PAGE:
Toughest test after graduation: Getting a job
|May 19, 2010||Posted by admin under DECODE - Assess/Plan, DIRECT - Target/Resume|
Toughest test after graduation: Getting a job By Laura Petrecca, USA TODAY
Class of 2010 has to compete with laid-off workers and financially strapped retirees.
This past Sunday, hundreds of Siena College graduates donned lightweight black gowns and placed tasseled caps on their heads for their 9:45 a.m. commencement.
Given the bleak national outlook for post-collegiate hiring, perhaps they should have suited up in sturdier combat attire: They and their fellow graduates nationwide face a fierce battle just to secure a job interview, let alone full-time employment.
About 2.4 million students will graduate with bachelor’s and associates degrees as part of the Class of 2010, says the National Center for Education Statistics.
Those job-seekers will go head-to-head not only with fellow classmates but also with laid-off workers, financially strapped retirees and still-unemployed 2009 and 2008 grads. There are more than five job seekers for every opening, according to Bureau of Labor Statistics figures analyzed by outplacement firm Challenger Gray & Christmas.
“There’s more competition in the marketplace right now with the unemployment rate at 9.9%,” says Jason Ferrara, a senior career adviser at online job-listing company CareerBuilder.com. “There is more pressure for the college graduate.”
Fewer than half of employers — 44% — plan to hire recent college grads in 2010, according to a CareerBuilder survey. That’s about the same as last year but down from 58% in 2008 and 79% in 2007. CareerBuilder is jointly owned by Tribune, McClatchy, Microsoft and USA TODAY parent Gannett. A separate poll from Monster.com also found that fewer than half of employers (46%) plan to hire spring college grads for full-time positions this year.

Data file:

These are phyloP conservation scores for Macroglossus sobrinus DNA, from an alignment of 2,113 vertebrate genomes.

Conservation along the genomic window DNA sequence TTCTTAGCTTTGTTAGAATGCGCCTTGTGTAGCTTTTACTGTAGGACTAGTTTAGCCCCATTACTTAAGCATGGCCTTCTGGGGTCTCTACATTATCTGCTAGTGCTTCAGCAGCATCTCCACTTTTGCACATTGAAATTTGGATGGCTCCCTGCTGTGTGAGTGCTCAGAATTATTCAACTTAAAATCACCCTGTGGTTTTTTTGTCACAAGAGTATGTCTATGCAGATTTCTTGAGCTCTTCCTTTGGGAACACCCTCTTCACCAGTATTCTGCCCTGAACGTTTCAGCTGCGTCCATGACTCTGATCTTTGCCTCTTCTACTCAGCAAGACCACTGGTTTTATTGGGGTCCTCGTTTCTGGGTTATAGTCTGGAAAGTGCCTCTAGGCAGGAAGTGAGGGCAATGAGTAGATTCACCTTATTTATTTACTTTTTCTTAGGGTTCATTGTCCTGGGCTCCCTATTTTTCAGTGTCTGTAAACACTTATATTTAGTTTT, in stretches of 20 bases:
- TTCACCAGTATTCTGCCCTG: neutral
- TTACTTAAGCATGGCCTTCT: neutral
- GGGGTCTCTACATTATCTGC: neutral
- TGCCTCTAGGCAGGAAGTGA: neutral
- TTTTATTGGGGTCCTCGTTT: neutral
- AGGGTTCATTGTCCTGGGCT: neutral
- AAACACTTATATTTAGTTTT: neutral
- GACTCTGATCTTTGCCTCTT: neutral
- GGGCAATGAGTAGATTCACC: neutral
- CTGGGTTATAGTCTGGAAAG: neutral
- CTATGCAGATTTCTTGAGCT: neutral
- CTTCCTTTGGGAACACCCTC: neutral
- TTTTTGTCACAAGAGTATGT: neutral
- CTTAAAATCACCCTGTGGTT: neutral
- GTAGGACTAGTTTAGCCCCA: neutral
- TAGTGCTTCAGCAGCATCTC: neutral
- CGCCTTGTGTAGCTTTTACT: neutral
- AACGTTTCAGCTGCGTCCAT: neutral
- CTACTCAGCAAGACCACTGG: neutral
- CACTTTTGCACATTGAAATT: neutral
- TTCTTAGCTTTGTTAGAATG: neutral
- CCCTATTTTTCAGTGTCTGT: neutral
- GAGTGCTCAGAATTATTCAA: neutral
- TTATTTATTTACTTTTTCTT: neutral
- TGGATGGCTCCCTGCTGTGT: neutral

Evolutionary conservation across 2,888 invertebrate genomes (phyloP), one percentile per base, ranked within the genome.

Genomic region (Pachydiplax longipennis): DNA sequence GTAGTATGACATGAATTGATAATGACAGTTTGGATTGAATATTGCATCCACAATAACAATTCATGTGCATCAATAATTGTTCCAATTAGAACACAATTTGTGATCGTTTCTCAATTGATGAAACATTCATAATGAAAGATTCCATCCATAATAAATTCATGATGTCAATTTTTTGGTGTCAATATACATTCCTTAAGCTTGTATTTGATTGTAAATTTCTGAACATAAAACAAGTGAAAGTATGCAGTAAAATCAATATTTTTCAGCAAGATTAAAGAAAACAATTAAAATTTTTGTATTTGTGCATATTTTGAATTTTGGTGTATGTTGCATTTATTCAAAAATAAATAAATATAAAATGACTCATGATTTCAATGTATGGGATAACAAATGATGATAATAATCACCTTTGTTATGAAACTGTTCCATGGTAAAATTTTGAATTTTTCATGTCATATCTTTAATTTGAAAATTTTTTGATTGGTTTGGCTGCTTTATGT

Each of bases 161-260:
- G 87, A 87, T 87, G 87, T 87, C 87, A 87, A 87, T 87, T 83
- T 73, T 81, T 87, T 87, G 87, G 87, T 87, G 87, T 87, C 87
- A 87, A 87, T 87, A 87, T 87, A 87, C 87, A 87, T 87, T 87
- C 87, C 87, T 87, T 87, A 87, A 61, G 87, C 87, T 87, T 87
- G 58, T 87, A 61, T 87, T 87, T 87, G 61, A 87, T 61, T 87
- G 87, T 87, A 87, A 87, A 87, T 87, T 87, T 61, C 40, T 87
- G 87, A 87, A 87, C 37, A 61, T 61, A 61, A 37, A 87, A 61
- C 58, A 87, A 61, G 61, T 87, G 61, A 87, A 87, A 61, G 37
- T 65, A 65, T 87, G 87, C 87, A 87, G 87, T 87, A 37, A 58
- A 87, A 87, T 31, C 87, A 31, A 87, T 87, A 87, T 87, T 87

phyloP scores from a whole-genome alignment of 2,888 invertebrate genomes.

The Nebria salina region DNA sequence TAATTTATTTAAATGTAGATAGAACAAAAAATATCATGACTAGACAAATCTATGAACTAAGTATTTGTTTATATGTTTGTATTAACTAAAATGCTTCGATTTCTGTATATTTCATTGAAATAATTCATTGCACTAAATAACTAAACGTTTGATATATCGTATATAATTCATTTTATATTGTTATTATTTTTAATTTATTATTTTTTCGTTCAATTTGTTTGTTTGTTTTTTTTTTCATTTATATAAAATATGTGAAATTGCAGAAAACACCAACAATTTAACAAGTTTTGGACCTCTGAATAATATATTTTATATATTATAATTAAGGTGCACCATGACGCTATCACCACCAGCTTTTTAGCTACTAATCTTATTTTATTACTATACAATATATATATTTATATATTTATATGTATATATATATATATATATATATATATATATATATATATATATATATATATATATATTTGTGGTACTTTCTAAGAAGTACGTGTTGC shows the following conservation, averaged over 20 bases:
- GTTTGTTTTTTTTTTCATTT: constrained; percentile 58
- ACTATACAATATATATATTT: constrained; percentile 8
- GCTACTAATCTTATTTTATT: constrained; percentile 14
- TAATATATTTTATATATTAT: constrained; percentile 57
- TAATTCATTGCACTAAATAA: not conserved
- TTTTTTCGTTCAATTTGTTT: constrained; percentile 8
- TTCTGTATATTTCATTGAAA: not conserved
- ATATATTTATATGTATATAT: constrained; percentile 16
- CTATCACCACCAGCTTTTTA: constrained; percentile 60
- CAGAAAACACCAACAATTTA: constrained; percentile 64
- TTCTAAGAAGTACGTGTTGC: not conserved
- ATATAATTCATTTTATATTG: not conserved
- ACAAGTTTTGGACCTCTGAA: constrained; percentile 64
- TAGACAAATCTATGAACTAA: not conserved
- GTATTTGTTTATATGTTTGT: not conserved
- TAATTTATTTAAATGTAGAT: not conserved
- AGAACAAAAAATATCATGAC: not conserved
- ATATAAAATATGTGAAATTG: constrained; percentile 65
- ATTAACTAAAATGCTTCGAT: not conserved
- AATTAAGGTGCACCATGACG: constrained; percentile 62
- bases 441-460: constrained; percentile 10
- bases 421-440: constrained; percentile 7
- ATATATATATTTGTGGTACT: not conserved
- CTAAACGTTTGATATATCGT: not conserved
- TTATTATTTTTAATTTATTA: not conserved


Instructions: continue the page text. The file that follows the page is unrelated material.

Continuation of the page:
Staying (maybe too) upbeat
Mental and monetary angst
“There are simply not enough jobs to go around,” is how Michigan State University’s Collegiate Employment Research Institute’s 2009-10 report sums up the hiring situation.
With full-time job opportunities not coming quickly, many students are opting for alternate paths. Some are grabbing unpaid internships just to add “professional experience” to their résumés, while others are relocating to areas far from friends and family to secure employment.
Some things grads are doing to make it through these tough times:
•Staying in school. Many students are relying on academic institutions to shelter them, by heading to graduate school, says Monster’s Kantrowitz. First-time enrollment of U.S. graduate students grew 6% from 2008 to 2009, according to the Council of Graduate Schools.
•Starting their own businesses. Nick Webber, who graduated from the University of North Texas on Saturday, plans to expand a custom screen-printing business that he and his buddies started last fall. “I’m really more interested in working for myself,” he says. “In the long run, this will be more rewarding.”
•Picking jobs that don’t fit their majors. “Students are becoming a bit more creative,” Kantrowitz says. “They’re more willing to look outside their major to broaden their search.”
While there is much negative news for this year’s grads, it’s not all doom and gloom.
Some industries are hiring college grads, such as accounting and retailing.
And those graduating with technology-oriented degrees are not only at an advantage to get jobs — they’ll likely bring in big bucks compared with fellow graduates with other majors. Those with computer-related degrees saw their average salary offer skyrocket in comparison with other disciplines, with the average offer rising 5.8% to $58,746, according to NACE.